Holder: Visit to Ferguson 'put a certain damper' on frustrations
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Outgoing Attorney General Eric HolderEric Himpton HolderWhy a special counsel is guaranteed if Biden chooses Yates, Cuomo or Jones as AG Joe Biden's continued 'Russian misinformation' defense of Hunter is conspiracy-level laughable Tyson fires 7 after probe into managers coronavirus betting MORE is shedding some light on conversations with President Obama surrounding the administration’s response to unrest in Ferguson, Mo.

In an interview with MSNBC's Melissa Harris-Perry that aired Sunday, Holder described his thought process, as he and Obama looked to "lessen the street unrest" last year in the St. Louis suburb.

"If the attorney general had not gone out there, if things had not changed, or if things had gotten worse, that would have been seen as not only a personal failure, on my part, but a failure on the Obama administration," Holder said.


"The president ultimately decided that it was worth the risk," he added.

During his trip in August, Holder met with law enforcement and other officials as well as members of the community, which was roiled by protests and looting following the shooting death of 18-year-old Michael Brown, who was unarmed.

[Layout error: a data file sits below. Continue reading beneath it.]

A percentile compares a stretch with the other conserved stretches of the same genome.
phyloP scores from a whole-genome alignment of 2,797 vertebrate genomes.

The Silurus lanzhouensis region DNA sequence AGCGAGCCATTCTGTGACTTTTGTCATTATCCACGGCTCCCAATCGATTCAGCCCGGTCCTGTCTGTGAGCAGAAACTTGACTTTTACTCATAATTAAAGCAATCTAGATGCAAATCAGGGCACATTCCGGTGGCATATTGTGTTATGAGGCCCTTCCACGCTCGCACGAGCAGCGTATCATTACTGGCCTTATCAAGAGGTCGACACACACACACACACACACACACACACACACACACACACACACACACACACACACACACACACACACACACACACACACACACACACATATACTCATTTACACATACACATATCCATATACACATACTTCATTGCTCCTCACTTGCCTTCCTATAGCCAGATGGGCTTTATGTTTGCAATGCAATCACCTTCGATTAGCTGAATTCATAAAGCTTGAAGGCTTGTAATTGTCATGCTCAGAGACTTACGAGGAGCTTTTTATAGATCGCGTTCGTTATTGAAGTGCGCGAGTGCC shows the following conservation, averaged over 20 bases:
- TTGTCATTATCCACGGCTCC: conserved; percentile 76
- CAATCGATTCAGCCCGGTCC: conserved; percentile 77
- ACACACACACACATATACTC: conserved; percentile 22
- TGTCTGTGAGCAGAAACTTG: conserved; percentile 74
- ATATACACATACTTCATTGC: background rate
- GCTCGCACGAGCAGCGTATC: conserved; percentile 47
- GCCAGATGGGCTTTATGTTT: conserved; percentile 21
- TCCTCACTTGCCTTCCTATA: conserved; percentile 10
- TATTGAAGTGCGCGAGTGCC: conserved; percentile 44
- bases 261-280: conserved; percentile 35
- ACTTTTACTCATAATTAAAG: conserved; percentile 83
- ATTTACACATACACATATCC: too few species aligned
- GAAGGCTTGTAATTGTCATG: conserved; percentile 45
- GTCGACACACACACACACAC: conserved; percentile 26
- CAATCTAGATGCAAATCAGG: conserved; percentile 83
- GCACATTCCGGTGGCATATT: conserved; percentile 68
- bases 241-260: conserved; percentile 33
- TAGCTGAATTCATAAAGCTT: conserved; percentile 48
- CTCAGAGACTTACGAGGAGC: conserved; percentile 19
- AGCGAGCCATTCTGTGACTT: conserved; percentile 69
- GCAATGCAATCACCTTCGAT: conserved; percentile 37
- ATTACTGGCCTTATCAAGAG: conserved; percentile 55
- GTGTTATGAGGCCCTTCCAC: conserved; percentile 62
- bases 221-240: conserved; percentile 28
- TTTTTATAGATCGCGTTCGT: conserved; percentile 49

Holder traveled to the community as part of the Justice Department's investigation into the shooting of Brown, who was black, by a white police officer. A grand jury later declined to indict that officer.

"He [Obama] thought I had a certain credibility, the administration had a certain credibility. That if we did it right that we could have a positive impact," Holder said on MSNBC. "And I think that that was actually what was born out."

"All things were not cured, but I think we put a certain damper on some of the frustration that people felt there," Holder said.

He noted that debate on issues surrounding Ferguson, including the so-called militarization of police and use of force in urban areas, is "ongoing."

Holder recently wrapped up a series of forums between police and minority communities, an initiative launched as part of the Obama administration's response to unrest and national protests following the deaths of Brown and Eric Garner in Brooklyn.

"Those relationships have certainly been frayed in a number of places," Holder said.

"But I'm confident, I'm optimistic, that those relationships can be made better," he said, emphasizing the need to bring together law enforcement, faith leaders and community members.

"It's hard to demonize somebody that you know, and there has been a barrier for whatever reason that has existed."